To emphasize the importance of transnational migrant workers’ human rights, the bishops go further by recalling Korea’s recent history and by making a rhetorical appeal to the state slogan for globalization as well as to popular Korean criticism of Japanese policy (cf. no. 1). On the one hand, remembering the history of emigration of Korean migrant laborers to Japan, Germany, and the United States for the past several decades, the bishops appeal to the government and to Koreans to respect transnational migrant workers and to treat them with generosity. On the other hand, they also appeal to the slogan of the state. In the early 1990s, during the regime of President Young-Sam Kim, the state pursued sekyehwa(globalization) as its strategy, mainly based on neo-liberal ideology. The statement argues with the same language of "globalization" that the state uses but within the context of basic rights and civic ethics: "Dealing with the issues of foreign workers, we need not only the notion of basic rights but also mature civic ethics, and a sense of solidarity in match with the era of globalization" (no. 1). At the same time, the bishops rhetorically use the term "economic animal" with which Koreans cynically label Japanese with regard to their economic activity. Koreans would feel ashamed if they were called economic animals like their former colonizer. "‘Constructing a New Korea,’ it continues, can be possible on the basis of cosmopolitan fellowship and cooperation with other nations. If we fail to pay attention to this cooperation, we would be called economic animals and isolated from international society" (no. 1).14

This statement does not address basic rights from a theoretical ground; thus, it does not provide the foundation for these basic rights, as the Enlightenment project did. Nor does it provide a polished discussion on what basic rights would include and who would be duty bearers corresponding to the basic rights of transnational migrant workers. Regarding the subject of who has this duty, the statement says only that "promoting human rights is a duty of the state" (no. 2). However, it emphatically points out that the most serious violations of human rights take place in the area of industrial accidents, delayed wages, and physical violence at the workplace. Moreover, it argues that "the medical care even for the undocumented foreign workers in case of an industrial accident is a part of one’s right to live, which cannot be entitled or deprived by the state. This is a heavenly bestowed right." This rhetoric draws our attention. The bishops understand human rights from the concrete situation of transnational migrant workers, instead of drawing insight from any abstract notion of human rights. More interestingly, they demand universal medical care in industrial accidents, regardless of legal status and claim it as a heavenly bestowed right. The rhetoric echoes the concept of "inalienable" natural rights in Western human rights history, yet the notion of "heavenly bestowed right" reminds us of "Heaven" in the East Asian philosophical and religious traditions. Heaven is the central agency of the cosmos and moral order as well as the foundation of morality. The tradition of "respect for life" is fundamentally based on this notion of Heaven, the source and guard of life. Though it may not be theoretically well elaborated, we see here an example of skillful articulation of the human rights discourse derived from the West, but combined with insights from Korean religious and philosophical traditions.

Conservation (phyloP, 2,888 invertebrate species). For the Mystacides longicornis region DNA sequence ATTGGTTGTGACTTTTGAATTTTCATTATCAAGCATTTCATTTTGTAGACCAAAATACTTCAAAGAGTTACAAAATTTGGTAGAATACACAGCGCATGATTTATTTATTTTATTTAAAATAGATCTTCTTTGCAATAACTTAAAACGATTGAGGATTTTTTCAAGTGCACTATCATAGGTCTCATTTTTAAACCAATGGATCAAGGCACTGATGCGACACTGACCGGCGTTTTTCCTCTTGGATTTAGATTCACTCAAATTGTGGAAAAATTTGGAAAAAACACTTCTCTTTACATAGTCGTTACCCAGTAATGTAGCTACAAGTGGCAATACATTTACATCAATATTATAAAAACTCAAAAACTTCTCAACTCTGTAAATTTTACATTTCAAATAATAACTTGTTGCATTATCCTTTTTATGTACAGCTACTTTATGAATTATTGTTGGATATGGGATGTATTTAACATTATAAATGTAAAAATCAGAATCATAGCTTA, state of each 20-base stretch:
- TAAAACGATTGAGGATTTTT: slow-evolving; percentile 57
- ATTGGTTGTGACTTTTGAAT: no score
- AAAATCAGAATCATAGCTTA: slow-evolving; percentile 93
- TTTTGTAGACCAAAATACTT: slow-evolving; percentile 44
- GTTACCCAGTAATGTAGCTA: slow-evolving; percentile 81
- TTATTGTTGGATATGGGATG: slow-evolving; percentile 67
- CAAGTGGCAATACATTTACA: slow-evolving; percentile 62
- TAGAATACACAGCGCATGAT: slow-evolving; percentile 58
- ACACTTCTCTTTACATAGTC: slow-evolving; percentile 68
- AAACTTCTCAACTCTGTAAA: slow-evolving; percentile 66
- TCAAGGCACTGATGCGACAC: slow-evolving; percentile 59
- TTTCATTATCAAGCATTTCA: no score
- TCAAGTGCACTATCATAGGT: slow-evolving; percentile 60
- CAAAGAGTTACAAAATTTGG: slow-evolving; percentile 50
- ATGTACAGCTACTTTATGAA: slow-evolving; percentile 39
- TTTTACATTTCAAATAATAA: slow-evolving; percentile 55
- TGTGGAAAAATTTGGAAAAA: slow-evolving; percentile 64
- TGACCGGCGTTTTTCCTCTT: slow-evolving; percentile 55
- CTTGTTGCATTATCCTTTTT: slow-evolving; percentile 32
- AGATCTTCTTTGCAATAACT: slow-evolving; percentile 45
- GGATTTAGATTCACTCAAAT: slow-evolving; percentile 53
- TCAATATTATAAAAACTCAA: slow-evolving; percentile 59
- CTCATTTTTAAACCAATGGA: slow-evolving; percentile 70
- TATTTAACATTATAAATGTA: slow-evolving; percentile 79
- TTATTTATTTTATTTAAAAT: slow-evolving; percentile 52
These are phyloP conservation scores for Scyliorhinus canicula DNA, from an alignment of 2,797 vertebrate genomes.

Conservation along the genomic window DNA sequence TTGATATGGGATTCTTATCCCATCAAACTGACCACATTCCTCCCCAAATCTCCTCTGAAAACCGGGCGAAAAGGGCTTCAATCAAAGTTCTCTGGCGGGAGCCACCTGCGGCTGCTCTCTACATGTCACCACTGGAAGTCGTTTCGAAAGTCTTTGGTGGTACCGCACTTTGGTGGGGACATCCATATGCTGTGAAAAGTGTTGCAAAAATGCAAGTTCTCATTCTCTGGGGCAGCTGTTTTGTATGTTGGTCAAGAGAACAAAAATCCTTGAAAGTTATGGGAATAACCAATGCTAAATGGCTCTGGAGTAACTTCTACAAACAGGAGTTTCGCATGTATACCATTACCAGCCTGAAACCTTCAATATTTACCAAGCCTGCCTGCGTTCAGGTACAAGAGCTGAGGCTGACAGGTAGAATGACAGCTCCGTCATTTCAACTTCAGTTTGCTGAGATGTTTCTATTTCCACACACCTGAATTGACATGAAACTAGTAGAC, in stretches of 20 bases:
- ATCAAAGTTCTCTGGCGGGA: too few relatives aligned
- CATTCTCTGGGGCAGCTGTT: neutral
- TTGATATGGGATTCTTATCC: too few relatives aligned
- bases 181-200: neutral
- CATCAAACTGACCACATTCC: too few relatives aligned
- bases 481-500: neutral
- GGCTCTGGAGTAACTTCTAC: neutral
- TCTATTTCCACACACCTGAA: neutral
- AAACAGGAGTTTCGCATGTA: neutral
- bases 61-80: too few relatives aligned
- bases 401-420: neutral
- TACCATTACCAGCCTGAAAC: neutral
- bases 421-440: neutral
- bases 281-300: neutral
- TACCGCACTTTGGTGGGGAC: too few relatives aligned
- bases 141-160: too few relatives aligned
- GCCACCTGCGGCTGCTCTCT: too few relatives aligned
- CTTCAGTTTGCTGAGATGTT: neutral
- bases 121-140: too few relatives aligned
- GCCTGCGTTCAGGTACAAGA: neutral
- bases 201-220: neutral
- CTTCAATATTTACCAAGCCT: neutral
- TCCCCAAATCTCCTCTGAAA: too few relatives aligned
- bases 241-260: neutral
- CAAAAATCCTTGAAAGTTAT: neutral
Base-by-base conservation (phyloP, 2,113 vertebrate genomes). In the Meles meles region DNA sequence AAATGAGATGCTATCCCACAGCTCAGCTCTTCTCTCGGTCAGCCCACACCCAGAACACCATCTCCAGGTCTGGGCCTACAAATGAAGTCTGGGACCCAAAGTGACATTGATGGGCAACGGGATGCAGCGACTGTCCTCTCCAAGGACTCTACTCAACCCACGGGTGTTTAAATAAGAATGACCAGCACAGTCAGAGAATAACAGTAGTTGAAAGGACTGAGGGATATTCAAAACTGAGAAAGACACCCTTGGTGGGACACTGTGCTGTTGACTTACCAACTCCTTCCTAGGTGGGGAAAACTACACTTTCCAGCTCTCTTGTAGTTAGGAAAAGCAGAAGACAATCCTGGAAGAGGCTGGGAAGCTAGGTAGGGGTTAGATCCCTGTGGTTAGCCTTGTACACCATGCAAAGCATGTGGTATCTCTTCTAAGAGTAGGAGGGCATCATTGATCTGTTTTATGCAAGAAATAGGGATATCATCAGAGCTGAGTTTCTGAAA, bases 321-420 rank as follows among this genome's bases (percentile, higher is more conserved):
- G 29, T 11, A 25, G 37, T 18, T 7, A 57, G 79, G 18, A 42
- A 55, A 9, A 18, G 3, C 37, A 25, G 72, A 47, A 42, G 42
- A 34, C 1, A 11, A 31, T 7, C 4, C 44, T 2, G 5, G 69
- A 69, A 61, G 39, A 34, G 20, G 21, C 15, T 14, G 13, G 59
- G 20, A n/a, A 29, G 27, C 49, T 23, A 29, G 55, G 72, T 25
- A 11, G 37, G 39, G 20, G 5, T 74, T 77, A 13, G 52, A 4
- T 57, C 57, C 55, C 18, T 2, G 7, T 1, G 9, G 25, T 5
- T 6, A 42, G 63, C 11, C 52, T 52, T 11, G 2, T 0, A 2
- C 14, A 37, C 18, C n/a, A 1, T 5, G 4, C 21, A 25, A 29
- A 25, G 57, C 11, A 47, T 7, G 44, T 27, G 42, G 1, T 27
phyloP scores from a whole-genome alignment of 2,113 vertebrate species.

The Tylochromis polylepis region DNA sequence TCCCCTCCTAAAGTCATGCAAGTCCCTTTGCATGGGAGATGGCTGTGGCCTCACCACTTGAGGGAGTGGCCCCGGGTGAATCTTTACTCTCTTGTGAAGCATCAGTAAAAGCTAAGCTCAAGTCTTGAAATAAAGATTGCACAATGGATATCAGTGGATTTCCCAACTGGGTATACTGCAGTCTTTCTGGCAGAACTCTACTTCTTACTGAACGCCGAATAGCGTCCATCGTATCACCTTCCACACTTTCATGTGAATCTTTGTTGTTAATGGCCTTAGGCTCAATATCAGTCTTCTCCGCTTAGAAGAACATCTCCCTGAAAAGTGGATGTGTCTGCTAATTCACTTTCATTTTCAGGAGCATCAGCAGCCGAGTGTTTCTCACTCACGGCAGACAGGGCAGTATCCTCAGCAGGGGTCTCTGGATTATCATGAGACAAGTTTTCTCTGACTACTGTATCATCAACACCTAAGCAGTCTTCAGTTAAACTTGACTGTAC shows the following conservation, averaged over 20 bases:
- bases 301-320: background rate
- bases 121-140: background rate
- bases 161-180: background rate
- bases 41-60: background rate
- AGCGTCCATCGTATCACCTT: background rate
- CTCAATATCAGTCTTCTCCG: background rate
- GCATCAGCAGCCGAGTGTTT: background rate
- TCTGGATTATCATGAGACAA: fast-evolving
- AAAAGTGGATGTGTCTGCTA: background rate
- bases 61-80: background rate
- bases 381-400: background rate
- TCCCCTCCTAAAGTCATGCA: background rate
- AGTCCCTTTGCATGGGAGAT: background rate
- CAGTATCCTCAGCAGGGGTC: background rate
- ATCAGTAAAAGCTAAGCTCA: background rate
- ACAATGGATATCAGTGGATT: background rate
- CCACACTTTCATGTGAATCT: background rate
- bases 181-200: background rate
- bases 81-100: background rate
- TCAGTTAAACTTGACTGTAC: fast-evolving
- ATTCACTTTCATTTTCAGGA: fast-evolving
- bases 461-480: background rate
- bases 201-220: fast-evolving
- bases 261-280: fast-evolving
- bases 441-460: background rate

Then the bishops turn to the ethical atmosphere of society and the state, that is, the priority of economic development over other values. Some background in recent Korean history is required at this point. Since the modernization project initiated by the state in the 1960s, Korean society has rapidly been transformed from a traditional society into a capitalistic industrial one. This has been accompanied by changes in traditional community and traditional values. As the capitalistic way of life has permeated everyday life, economic development has taken first place over all other values. The government’s recent globalization slogan can be viewed as another version of the supremacy of economic development. In other words, globalization is a strategy of Korea trying to utilize its resources, including population, natural resources, culture and tradition, knowledge, and social organizations, for economic development. As a consequence, in this background, human labor is viewed as a means of production, regardless of whether it comes from domestic or foreign laborers. By recalling the Korean emigration history and warning against the danger of becoming an economic animal, the bishops aim to bring to awareness the danger of economic rationality and becoming its victims. From this context, the bishops are challenging Korean society as well as the government when they assert:

The root of human rights violations has foundation in treating human persons as a means of production or an instrument for economic gain (no. 3).

This statement is from Catholic social thought on the principle of the priority of human labor over capital in Laborem Exercens of Pope John Paul II. The bishops, contextualizing Catholic social thought on the issue of the human rights of transnational migrant workers, provide a strong antidote to the recent Korean ethical atmosphere. In this sense, defending the human rights of transnational migrant workers is not merely a service for them per se but also an attempt to correct the disorientation of Korean society.